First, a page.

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Investors Sue Sonoma Developers for Fraud, Elder Abuse

Developer Ken Mattson met the elderly couple during a Bible study in Sonoma and convinced them to sell their long-time family home to him and invest in it.

Now Elizabeth and Scott Walker, as well as five other clients, are suing the embattled developer and his partner, Timothy LeFever, for the loss of their life savings, the San Francisco Chronicle reported.

The lawsuit, filed in federal court in San Francisco, adds to the growing body of complaints against Mattson and LeFever, who are embroiled in lawsuits with each other and other investors, and under scrutiny from the FBI, the Securities and Exchange Commission and the Internal Revenue Service.

While other investors have filed their own lawsuits, most have not sued LeFever.

The lawsuit against Walker names both developers and seeks class-action status, meaning it could include all of Mattson and LeFever’s clients from the past 24 years.

The investors included teachers and lawyers, and the savings ranged from “high five figures to several million dollars,” according to the lawsuit.

According to public documents cited by the Chronicle, LeFever and Mattson used investor money to build a California real estate portfolio worth more than $400 million.

The Walkers and five other clients sued the Sonoma-based real estate developers and several of their companies, accusing the men of fraud, elder abuse and other unfair financial practices.

The lawsuit describes how Mattson offered clients regular monthly payments from their real estate investments, plus additional payments upon the sale of the properties due to their appreciation in value.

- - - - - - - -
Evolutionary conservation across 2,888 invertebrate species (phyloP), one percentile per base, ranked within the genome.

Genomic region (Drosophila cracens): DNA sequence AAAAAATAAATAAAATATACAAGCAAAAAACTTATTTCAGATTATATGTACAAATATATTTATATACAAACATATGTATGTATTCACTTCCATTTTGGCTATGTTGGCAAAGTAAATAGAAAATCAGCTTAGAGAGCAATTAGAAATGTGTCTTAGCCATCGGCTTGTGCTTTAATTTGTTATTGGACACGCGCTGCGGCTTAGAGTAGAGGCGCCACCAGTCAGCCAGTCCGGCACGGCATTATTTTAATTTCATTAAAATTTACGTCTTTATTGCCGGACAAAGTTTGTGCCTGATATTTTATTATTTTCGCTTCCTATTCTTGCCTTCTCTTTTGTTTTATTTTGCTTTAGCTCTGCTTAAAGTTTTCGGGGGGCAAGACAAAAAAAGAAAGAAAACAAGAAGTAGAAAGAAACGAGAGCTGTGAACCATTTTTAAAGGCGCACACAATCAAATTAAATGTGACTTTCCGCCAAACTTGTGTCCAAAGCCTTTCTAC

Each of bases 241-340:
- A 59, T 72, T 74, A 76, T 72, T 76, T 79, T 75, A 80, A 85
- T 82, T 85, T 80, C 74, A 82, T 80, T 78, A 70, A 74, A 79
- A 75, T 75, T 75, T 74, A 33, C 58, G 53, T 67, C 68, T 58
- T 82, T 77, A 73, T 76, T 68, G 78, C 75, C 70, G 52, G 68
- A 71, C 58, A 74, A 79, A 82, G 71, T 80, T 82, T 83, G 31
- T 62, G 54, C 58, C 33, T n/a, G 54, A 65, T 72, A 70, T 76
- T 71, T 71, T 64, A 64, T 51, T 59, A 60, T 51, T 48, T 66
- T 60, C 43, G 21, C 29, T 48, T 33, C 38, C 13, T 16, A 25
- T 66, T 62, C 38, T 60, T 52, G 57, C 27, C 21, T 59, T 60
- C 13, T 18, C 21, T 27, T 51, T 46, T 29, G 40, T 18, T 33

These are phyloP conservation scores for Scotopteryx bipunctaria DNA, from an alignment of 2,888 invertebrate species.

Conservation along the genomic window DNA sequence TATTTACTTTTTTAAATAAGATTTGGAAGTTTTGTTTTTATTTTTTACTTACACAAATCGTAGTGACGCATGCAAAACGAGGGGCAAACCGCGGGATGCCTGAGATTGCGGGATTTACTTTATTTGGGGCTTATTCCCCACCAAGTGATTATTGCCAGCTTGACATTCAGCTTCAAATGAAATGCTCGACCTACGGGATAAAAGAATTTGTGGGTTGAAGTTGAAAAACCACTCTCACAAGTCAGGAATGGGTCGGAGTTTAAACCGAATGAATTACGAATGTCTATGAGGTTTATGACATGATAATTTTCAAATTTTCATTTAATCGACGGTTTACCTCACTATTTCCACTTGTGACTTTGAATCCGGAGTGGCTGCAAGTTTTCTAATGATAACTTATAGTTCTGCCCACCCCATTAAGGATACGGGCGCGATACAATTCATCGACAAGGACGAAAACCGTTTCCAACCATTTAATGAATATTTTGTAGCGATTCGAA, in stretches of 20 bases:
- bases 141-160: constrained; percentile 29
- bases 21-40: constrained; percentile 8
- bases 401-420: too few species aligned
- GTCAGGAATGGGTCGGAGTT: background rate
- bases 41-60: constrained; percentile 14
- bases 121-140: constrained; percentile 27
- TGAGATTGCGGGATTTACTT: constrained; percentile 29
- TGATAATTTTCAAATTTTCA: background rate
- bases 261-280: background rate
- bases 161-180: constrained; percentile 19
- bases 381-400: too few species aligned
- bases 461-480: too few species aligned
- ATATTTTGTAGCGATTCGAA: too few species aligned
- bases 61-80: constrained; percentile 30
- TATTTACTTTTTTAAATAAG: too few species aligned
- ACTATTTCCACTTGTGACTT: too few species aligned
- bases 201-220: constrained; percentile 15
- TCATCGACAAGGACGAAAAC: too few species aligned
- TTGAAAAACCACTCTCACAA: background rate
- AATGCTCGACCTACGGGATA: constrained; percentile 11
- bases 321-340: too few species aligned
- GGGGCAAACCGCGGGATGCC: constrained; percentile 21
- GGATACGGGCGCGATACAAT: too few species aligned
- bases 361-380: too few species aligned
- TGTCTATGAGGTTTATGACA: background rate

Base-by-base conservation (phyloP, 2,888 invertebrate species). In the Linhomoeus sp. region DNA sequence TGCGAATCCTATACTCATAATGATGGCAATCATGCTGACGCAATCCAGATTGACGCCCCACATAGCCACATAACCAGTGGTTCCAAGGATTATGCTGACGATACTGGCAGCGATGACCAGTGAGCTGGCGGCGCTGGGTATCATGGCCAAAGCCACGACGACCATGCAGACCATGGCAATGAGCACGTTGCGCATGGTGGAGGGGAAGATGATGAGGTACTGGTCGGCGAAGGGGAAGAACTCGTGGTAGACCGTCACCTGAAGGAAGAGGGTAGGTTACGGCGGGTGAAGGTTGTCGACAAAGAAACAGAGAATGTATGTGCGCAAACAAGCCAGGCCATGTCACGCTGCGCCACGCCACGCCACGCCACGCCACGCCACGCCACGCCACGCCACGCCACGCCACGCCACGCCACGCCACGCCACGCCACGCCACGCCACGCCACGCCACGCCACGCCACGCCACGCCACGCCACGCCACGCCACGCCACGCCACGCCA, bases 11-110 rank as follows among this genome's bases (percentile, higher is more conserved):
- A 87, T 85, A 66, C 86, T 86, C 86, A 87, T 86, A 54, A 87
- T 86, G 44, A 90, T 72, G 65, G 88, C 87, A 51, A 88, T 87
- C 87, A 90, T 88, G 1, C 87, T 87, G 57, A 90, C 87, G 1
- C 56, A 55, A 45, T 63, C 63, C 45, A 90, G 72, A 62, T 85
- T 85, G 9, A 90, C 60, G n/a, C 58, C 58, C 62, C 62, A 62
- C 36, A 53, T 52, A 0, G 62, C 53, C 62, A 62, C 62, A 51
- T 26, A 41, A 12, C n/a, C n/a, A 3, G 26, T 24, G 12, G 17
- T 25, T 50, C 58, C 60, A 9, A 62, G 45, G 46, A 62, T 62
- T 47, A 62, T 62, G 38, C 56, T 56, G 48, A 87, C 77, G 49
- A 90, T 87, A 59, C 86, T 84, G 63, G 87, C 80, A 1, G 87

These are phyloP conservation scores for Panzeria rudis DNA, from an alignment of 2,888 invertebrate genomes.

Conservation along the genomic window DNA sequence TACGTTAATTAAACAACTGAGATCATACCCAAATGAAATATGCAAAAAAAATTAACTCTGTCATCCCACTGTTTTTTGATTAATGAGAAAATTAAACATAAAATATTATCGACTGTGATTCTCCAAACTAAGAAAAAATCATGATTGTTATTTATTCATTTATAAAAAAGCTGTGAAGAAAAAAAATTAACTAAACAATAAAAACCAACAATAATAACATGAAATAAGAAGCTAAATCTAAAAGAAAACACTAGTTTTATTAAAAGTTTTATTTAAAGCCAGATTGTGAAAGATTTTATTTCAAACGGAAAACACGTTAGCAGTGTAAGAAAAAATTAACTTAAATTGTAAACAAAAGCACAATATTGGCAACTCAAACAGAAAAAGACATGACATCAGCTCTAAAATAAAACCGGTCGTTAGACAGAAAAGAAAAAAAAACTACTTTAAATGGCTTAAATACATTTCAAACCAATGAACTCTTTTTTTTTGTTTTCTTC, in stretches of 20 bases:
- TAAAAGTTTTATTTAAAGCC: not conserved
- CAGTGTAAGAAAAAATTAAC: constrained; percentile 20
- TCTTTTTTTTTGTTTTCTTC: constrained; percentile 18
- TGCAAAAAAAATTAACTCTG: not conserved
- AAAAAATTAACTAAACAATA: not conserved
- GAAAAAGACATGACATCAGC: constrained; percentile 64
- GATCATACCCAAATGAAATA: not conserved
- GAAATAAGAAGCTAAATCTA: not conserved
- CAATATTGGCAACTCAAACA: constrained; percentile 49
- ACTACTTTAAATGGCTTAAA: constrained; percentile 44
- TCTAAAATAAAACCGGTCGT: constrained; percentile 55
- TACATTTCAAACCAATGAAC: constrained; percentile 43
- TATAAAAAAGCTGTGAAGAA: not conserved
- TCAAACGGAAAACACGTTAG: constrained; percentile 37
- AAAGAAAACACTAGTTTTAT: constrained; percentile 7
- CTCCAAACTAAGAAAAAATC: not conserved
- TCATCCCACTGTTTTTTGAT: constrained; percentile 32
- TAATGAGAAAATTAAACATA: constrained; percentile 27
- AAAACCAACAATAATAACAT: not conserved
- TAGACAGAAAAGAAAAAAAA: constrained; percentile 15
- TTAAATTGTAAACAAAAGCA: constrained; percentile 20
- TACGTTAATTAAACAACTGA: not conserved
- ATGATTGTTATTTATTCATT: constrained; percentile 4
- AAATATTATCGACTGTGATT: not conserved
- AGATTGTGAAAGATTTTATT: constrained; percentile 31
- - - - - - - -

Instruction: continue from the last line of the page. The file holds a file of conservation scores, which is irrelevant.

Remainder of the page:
The payments, the lawyers wrote, “maintained a facade that masked the growing disarray and overgrowth of the program until its demise” earlier this year.

When the dust settled, the Walkers had lost more than $4 million, including the Manhattan Beach home that Elizabeth Walker’s grandfather had bought in 1939 and used as a summer retreat for five generations.

“It’s like a friend stabbing you in the back,” Walker, 68, who now lives in Colorado with her husband, told the Chronicle. “It’s getting worse.”

Mattson’s attorney was not available for comment, and LeFever’s attorney did not respond to the newspaper’s request for comment.

Plaintiffs’ attorneys have already identified “hundreds” of potential victims, said Blair Kittle, an attorney with the Burlingame-based Cotchett, Pitre and McCarthy law firm, one of three law firms suing Mattson and LeFever.

Part of the problem, he says, is that Mattson did not properly document many customer transactions.

“We’re still figuring that out,” Kittle told the Chronicle. “The records weren’t kept properly. So the people we know about are just the ones who organized themselves to get together (to sue the developers). … It’s hundreds. So we expect there will be more.”

Last month, Mattson and LeFever, owners of LeFever Mattson Property Management, exchanged lawsuits on the same day, each accusing the other of financial misconduct. The two men were friends in grade school and were best men at each other’s weddings.

In May, Mattson put his Julia Morgan-designed mansion at 62 Farragut Avenue in Piedmont Oakland on the market for $9.9 million after the FBI raided his Sonoma County home and accused him of defrauding investors.

— Dana Bartholomew

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